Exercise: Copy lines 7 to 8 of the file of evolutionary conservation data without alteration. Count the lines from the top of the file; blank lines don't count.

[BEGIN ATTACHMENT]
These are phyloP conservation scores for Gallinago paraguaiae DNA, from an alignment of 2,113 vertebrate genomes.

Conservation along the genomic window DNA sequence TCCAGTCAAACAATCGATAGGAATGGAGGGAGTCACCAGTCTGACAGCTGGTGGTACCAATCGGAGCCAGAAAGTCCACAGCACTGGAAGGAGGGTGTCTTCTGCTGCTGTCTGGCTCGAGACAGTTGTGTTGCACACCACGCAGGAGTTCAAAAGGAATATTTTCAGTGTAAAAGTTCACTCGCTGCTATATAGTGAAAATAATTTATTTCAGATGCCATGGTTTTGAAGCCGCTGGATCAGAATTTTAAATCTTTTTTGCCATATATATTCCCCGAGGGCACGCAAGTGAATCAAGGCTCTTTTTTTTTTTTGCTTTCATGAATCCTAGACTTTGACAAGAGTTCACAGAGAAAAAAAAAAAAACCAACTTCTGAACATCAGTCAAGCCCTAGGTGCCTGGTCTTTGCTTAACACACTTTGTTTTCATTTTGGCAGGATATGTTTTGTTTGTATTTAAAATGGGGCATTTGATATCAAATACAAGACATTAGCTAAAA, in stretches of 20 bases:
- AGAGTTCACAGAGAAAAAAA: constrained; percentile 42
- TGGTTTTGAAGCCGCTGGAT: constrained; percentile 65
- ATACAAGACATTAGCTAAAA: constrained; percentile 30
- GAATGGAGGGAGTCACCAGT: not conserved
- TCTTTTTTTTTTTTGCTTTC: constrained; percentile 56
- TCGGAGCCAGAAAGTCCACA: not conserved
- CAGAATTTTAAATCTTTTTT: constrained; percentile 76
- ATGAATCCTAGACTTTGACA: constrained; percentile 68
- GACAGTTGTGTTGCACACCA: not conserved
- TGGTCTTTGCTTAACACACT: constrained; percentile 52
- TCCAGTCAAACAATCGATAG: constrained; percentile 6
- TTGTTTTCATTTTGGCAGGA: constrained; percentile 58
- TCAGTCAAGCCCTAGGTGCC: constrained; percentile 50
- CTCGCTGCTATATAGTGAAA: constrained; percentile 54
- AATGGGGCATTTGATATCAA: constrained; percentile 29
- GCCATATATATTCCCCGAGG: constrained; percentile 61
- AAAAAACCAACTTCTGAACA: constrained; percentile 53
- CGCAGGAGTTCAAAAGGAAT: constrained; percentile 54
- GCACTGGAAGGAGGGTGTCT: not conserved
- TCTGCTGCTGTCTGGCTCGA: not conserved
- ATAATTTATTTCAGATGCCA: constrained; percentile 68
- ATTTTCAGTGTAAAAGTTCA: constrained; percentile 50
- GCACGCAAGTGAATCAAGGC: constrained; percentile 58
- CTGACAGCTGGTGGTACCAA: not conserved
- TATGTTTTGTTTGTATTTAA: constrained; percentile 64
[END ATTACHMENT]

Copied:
- TCTTTTTTTTTTTTGCTTTC: constrained; percentile 56
- TCGGAGCCAGAAAGTCCACA: not conserved